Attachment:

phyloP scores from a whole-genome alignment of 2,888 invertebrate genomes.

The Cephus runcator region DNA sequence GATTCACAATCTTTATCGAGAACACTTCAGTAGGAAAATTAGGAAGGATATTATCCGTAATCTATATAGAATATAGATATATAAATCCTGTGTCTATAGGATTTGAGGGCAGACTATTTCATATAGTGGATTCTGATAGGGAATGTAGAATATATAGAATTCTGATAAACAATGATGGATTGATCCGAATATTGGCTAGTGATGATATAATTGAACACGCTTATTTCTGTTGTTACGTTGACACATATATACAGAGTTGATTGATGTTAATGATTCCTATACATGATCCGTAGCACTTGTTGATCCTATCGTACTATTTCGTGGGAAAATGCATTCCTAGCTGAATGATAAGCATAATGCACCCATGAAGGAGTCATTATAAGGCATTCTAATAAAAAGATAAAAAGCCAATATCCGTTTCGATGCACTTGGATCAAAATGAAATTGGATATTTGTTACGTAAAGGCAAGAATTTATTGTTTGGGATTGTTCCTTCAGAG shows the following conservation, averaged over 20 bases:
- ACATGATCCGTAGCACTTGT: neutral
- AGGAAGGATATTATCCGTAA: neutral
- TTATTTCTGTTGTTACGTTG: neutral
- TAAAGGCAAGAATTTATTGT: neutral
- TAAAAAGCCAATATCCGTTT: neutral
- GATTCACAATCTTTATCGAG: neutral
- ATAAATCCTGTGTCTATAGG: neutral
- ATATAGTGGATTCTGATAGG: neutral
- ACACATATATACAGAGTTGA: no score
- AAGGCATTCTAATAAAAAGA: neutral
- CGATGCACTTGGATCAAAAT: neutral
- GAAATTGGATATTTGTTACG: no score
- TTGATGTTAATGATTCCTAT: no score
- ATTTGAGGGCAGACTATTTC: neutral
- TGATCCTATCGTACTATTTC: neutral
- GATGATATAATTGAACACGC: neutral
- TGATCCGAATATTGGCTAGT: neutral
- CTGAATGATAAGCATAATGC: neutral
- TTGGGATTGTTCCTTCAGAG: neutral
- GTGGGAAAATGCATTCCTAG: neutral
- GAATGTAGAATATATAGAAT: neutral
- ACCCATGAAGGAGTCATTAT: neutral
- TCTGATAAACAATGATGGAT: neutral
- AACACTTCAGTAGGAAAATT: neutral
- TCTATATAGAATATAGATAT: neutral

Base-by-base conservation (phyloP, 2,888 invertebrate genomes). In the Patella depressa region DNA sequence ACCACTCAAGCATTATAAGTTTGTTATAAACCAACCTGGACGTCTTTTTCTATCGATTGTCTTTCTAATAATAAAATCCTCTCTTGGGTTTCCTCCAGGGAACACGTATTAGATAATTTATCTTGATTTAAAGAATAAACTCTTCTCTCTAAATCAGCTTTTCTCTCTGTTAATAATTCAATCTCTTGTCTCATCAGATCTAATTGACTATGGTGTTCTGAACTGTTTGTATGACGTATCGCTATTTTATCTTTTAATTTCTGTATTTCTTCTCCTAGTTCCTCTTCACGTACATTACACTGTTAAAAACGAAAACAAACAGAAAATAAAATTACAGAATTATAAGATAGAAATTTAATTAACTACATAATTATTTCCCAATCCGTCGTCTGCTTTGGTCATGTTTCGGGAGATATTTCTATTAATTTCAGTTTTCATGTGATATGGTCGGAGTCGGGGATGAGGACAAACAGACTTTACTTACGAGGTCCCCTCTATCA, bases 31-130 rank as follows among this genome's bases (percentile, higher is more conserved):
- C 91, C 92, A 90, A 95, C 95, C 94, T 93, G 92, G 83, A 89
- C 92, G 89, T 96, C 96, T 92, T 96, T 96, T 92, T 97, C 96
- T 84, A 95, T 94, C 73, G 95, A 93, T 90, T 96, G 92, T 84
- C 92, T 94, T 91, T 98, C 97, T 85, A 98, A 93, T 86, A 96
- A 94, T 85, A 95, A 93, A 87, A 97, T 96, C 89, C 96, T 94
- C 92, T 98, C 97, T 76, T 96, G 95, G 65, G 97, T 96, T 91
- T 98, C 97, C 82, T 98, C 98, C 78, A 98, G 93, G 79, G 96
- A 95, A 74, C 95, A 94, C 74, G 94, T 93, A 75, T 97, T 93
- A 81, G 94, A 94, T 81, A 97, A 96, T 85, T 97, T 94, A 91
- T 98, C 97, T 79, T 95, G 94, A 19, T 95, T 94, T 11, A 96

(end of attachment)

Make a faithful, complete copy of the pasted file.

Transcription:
phyloP scores from a whole-genome alignment of 2,888 invertebrate genomes.

The Cephus runcator region DNA sequence GATTCACAATCTTTATCGAGAACACTTCAGTAGGAAAATTAGGAAGGATATTATCCGTAATCTATATAGAATATAGATATATAAATCCTGTGTCTATAGGATTTGAGGGCAGACTATTTCATATAGTGGATTCTGATAGGGAATGTAGAATATATAGAATTCTGATAAACAATGATGGATTGATCCGAATATTGGCTAGTGATGATATAATTGAACACGCTTATTTCTGTTGTTACGTTGACACATATATACAGAGTTGATTGATGTTAATGATTCCTATACATGATCCGTAGCACTTGTTGATCCTATCGTACTATTTCGTGGGAAAATGCATTCCTAGCTGAATGATAAGCATAATGCACCCATGAAGGAGTCATTATAAGGCATTCTAATAAAAAGATAAAAAGCCAATATCCGTTTCGATGCACTTGGATCAAAATGAAATTGGATATTTGTTACGTAAAGGCAAGAATTTATTGTTTGGGATTGTTCCTTCAGAG shows the following conservation, averaged over 20 bases:
- ACATGATCCGTAGCACTTGT: neutral
- AGGAAGGATATTATCCGTAA: neutral
- TTATTTCTGTTGTTACGTTG: neutral
- TAAAGGCAAGAATTTATTGT: neutral
- TAAAAAGCCAATATCCGTTT: neutral
- GATTCACAATCTTTATCGAG: neutral
- ATAAATCCTGTGTCTATAGG: neutral
- ATATAGTGGATTCTGATAGG: neutral
- ACACATATATACAGAGTTGA: no score
- AAGGCATTCTAATAAAAAGA: neutral
- CGATGCACTTGGATCAAAAT: neutral
- GAAATTGGATATTTGTTACG: no score
- TTGATGTTAATGATTCCTAT: no score
- ATTTGAGGGCAGACTATTTC: neutral
- TGATCCTATCGTACTATTTC: neutral
- GATGATATAATTGAACACGC: neutral
- TGATCCGAATATTGGCTAGT: neutral
- CTGAATGATAAGCATAATGC: neutral
- TTGGGATTGTTCCTTCAGAG: neutral
- GTGGGAAAATGCATTCCTAG: neutral
- GAATGTAGAATATATAGAAT: neutral
- ACCCATGAAGGAGTCATTAT: neutral
- TCTGATAAACAATGATGGAT: neutral
- AACACTTCAGTAGGAAAATT: neutral
- TCTATATAGAATATAGATAT: neutral

Base-by-base conservation (phyloP, 2,888 invertebrate genomes). In the Patella depressa region DNA sequence ACCACTCAAGCATTATAAGTTTGTTATAAACCAACCTGGACGTCTTTTTCTATCGATTGTCTTTCTAATAATAAAATCCTCTCTTGGGTTTCCTCCAGGGAACACGTATTAGATAATTTATCTTGATTTAAAGAATAAACTCTTCTCTCTAAATCAGCTTTTCTCTCTGTTAATAATTCAATCTCTTGTCTCATCAGATCTAATTGACTATGGTGTTCTGAACTGTTTGTATGACGTATCGCTATTTTATCTTTTAATTTCTGTATTTCTTCTCCTAGTTCCTCTTCACGTACATTACACTGTTAAAAACGAAAACAAACAGAAAATAAAATTACAGAATTATAAGATAGAAATTTAATTAACTACATAATTATTTCCCAATCCGTCGTCTGCTTTGGTCATGTTTCGGGAGATATTTCTATTAATTTCAGTTTTCATGTGATATGGTCGGAGTCGGGGATGAGGACAAACAGACTTTACTTACGAGGTCCCCTCTATCA, bases 31-130 rank as follows among this genome's bases (percentile, higher is more conserved):
- C 91, C 92, A 90, A 95, C 95, C 94, T 93, G 92, G 83, A 89
- C 92, G 89, T 96, C 96, T 92, T 96, T 96, T 92, T 97, C 96
- T 84, A 95, T 94, C 73, G 95, A 93, T 90, T 96, G 92, T 84
- C 92, T 94, T 91, T 98, C 97, T 85, A 98, A 93, T 86, A 96
- A 94, T 85, A 95, A 93, A 87, A 97, T 96, C 89, C 96, T 94
- C 92, T 98, C 97, T 76, T 96, G 95, G 65, G 97, T 96, T 91
- T 98, C 97, C 82, T 98, C 98, C 78, A 98, G 93, G 79, G 96
- A 95, A 74, C 95, A 94, C 74, G 94, T 93, A 75, T 97, T 93
- A 81, G 94, A 94, T 81, A 97, A 96, T 85, T 97, T 94, A 91
- T 98, C 97, T 79, T 95, G 94, A 19, T 95, T 94, T 11, A 96